If thinking about a pet for Christmas, think it through

Published 12:00 am Thursday, December 14, 2006

In our mind’s eye there is probably nothing that warms the heart more than a small child and a puppy or kitten. Add to that the surprise of finding that little fuzzy ball of fur under the Christmas tree and it can bring tears to even the biggest of men.

But if your plans are to surprise your little one with a pet this Christmas, we implore you to think this plan all the way through and be sure of what you are doing.

First and foremost in caring for any animal is the cost. While it may not take a lot of money to secure the animal, it will cost you hundreds a year to care for it.

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– Food

– Preventive maintenance (shots, physicals, other necessary treatments)

– Spay or neuter

– Emergencies — if these occur during the hours your veterinarian is open, you are quite fortunate. Most of them are going to happen at the most inopportune times, meaning you will pay a hefty fee on top of the treatment just to get into an emergency vet clinic after hours.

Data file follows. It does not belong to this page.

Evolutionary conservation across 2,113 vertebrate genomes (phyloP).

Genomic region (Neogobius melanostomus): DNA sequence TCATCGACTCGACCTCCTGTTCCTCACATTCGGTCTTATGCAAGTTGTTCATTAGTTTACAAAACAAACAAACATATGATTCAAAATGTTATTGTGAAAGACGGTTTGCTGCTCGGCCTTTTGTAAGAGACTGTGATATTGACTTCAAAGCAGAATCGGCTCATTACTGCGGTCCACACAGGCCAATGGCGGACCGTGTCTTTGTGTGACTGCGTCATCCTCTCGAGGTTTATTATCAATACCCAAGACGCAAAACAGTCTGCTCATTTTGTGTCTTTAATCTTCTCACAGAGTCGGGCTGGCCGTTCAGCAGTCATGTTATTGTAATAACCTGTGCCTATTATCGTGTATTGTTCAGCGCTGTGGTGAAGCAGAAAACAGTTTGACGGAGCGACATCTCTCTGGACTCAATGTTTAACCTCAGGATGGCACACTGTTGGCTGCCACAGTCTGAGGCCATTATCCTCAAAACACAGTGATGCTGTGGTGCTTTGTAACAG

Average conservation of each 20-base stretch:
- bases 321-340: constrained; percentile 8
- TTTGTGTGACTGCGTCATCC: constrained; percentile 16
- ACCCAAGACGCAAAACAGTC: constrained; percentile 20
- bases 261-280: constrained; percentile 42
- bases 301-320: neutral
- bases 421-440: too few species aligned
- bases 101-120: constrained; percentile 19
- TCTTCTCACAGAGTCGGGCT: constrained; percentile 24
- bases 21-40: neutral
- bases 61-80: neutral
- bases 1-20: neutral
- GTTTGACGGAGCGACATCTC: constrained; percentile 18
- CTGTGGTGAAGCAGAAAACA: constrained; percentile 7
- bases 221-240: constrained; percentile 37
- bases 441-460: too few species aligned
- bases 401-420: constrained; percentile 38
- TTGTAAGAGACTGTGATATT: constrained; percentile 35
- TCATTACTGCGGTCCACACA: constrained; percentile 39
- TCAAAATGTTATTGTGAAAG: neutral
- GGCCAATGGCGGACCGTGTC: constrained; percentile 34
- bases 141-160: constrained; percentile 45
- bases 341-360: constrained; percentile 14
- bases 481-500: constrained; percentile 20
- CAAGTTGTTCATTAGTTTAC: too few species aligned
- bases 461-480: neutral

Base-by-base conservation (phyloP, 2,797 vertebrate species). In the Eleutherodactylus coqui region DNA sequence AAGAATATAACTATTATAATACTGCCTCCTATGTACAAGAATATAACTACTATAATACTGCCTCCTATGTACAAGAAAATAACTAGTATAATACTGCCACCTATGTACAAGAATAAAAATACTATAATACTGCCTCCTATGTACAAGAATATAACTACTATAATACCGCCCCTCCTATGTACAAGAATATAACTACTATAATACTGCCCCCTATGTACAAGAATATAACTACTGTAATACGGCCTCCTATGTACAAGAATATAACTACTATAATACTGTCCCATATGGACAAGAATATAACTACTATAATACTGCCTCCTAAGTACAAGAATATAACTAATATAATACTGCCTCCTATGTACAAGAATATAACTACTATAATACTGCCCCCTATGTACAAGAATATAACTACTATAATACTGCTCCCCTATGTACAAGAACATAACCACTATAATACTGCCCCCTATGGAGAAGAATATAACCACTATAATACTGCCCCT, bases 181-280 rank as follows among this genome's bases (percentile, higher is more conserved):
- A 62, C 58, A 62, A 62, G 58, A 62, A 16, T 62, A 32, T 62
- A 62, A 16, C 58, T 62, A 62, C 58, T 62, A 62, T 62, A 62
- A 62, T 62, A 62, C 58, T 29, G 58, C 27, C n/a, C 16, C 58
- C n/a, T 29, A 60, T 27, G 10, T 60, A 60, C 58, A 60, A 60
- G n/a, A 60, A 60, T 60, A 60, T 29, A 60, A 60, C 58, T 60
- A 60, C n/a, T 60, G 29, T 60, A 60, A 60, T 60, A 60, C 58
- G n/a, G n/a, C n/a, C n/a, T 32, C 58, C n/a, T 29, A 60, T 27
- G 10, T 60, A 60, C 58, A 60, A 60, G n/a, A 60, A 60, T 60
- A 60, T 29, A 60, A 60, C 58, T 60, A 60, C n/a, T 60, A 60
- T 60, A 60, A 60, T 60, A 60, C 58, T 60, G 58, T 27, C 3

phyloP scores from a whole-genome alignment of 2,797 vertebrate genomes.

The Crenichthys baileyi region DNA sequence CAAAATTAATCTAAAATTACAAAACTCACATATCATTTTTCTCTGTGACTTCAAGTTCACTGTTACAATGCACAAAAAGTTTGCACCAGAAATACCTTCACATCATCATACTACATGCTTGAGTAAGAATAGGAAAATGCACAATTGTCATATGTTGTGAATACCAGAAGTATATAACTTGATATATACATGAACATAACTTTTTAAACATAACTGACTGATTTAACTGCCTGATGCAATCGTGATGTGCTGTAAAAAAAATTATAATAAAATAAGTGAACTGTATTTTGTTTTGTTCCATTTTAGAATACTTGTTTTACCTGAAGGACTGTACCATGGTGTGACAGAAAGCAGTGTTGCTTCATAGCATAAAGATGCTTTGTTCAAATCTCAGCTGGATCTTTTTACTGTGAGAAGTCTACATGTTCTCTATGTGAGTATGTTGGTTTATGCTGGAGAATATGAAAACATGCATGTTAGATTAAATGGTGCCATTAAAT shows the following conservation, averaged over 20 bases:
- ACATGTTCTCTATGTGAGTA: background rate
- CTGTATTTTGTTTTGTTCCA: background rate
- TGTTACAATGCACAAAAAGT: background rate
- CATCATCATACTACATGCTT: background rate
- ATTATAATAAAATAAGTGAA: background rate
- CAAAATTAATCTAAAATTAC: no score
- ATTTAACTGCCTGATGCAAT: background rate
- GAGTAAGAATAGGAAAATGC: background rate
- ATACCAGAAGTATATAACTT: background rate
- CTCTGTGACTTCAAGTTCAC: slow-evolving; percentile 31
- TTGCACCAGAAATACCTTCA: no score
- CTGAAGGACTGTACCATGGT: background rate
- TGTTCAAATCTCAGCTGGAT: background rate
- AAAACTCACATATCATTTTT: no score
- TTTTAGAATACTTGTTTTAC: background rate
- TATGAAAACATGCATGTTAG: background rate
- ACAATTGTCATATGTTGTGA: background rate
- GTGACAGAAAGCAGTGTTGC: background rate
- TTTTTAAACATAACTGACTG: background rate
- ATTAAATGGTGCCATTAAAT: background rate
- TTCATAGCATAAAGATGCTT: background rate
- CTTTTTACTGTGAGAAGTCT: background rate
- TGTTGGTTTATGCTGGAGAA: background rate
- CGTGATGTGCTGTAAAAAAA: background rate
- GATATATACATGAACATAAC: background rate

Consider the age of the child or children who are receiving this pet. Are they truly old enough and responsible enough to care for this pet? Somebody is going to have to, and chances are it will fall to the adults in the home, which begs the question, are you ready?

Maybe you think the pet will teach your child responsibility. The experts will tell you that it is unreasonable to assume that a child in their early years will be able to care for the animal in an appropriate manner.

The excitement of the puppy or kitten under the tree will more than likely wane, and with some children, this may happen quickly. And then the animal is ignored.

Young animals can suffer from separation anxiety, causing them become destructive. Puppies can chew through a pair of shoes in a few minutes and cats can scratch your furniture beyond repair. Are you ready for that?

Bringing a pet into the home can also bring about angst in one or more of the children, especially if the animal is now getting all of the attention — the attention the child or children were used to receiving. That can bring about resentment for the animal.

This could bring about aggressive behavior toward the animal, which could lead to injury or death.

Then there is the life expectancy of the pet. It is not unheard of for dogs and cats to live 15 years or longer. And as they age, they will need more care, which will cost more money.

Before you go out and get that puppy or kitten, take all of these things into consideration. Then, if you have thought it through, and you are prepared to take on this important responsibility, then go for it. You won’t regret your decision, as long as it is made with the head and not the heart.